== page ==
Ruth Thielke October 22nd, 2010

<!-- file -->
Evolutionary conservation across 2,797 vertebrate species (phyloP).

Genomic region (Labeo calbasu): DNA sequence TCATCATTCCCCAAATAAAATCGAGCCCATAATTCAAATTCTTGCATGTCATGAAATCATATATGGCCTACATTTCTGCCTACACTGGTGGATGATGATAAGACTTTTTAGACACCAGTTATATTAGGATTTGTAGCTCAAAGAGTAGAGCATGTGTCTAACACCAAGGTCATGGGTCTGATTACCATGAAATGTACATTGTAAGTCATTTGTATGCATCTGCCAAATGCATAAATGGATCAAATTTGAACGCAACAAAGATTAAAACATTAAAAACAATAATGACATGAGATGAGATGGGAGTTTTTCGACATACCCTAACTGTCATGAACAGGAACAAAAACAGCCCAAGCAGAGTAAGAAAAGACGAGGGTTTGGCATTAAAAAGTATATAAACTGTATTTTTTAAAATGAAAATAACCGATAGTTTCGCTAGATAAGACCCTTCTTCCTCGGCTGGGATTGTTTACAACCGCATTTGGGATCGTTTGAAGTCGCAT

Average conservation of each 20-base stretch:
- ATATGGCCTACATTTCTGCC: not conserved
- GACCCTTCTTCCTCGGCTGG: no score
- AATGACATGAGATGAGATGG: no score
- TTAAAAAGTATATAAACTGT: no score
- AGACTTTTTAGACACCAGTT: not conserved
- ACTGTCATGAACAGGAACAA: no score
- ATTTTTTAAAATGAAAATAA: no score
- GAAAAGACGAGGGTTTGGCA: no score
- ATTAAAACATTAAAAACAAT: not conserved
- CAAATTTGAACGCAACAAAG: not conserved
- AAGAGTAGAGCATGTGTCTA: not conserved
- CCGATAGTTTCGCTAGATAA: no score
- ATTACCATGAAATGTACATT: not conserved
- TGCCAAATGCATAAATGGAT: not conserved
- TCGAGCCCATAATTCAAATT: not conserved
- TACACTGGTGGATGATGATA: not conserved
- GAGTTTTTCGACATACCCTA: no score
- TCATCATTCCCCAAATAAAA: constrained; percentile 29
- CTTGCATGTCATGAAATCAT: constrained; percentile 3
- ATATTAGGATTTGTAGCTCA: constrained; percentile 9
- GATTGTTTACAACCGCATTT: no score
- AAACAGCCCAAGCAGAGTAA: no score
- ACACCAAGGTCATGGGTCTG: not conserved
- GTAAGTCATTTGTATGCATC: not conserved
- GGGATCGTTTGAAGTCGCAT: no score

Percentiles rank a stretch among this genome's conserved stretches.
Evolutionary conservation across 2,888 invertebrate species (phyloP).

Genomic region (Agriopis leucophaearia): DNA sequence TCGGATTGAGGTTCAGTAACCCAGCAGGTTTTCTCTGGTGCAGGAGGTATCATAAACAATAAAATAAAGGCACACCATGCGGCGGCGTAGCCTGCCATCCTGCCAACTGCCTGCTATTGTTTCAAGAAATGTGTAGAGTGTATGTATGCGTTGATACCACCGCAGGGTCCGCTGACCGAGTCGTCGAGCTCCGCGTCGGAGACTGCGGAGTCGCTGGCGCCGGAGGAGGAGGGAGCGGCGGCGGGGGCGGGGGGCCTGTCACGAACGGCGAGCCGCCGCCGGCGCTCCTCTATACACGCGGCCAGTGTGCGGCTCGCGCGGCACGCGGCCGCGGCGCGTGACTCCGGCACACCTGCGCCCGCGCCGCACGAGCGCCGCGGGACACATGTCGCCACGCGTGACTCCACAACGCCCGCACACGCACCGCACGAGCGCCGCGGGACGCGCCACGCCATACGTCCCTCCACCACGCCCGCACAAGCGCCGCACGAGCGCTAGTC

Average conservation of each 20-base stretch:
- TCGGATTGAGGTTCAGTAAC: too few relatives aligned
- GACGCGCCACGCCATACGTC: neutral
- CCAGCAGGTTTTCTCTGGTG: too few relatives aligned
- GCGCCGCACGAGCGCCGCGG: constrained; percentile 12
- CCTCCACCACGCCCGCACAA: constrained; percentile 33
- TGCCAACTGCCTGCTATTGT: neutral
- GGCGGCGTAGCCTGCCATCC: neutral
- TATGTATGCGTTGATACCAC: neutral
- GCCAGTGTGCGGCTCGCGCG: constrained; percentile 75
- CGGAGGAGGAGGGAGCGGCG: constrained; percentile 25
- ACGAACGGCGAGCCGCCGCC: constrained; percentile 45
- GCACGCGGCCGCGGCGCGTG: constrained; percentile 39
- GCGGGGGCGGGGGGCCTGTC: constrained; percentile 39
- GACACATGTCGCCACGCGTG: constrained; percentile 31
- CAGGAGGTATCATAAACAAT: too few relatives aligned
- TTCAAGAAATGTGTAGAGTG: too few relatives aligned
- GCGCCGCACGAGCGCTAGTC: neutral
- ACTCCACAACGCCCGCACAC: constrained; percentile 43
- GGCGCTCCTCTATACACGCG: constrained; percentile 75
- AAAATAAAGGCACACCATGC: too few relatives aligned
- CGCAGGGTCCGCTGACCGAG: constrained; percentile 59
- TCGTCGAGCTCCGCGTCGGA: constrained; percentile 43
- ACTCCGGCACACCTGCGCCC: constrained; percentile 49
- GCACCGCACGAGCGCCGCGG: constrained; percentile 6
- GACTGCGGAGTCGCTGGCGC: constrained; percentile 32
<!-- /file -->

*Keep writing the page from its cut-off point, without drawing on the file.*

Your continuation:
Tom and I were classmates at UMM entering in the freshman class of 1964. He was an outstanding student, majoring in history, but I'm guessing he did well in all his classes. In Jim Gremmels' year long sequence in the Intro to American Literature, I had two excellent study pals. The only parts of Gremmels' tests we had trouble with were the identification of obscure one-line quotations from the several required texts. That brought our grades into the A- or B+ range. We complained to Gremmels, but he explained there was a student who had no trouble identifying author, character, and name of the work: McRoberts. We weren't happy about our grades, but began to hold Tom in higher esteem. Tom and I worked together on many projects over the years while I was Registrar and he was an administrator in Continuing Education. Tom could face heated opponents in UMM's key committees with a disarming smile, or a light remark that would get even those engaged in the argument to laugh and begin to work together. Tom was able to identify our shared concerns and common goals so people on opposing sides would work arm in arm to help UMM become even better for students. We forged new territory in financial aid packaging at state and national levels to help UMM become a leader in the percentage of students studying abroad. Tom and I tried to be sure courses that were in high demand for general education could be packaged in alternative ways for students needing to graduate through his continuing education enrollment options. Although Tom wasn't excited about computerization, he made technology serve his students' needs, serving as the statewide director of distance learning for the University of Minnesota system during the time learning centers were being linked around the state with university faculty through TV and internet. The side of Tom I appreciated most, however, was his love and servanthood. Tom loved students, faculty, and staff, and made it his primary objective to find solutions for their problems if a solution could be found. Tom inspired people at all levels in higher education and the legislature and congress to find those solutions. I once said that Tom was very special. He could hold a person's heart without ever trying to hold their hand. He looked out for what was best for them, without trying to serve his own interests. We will certainly miss Tom McRoberts!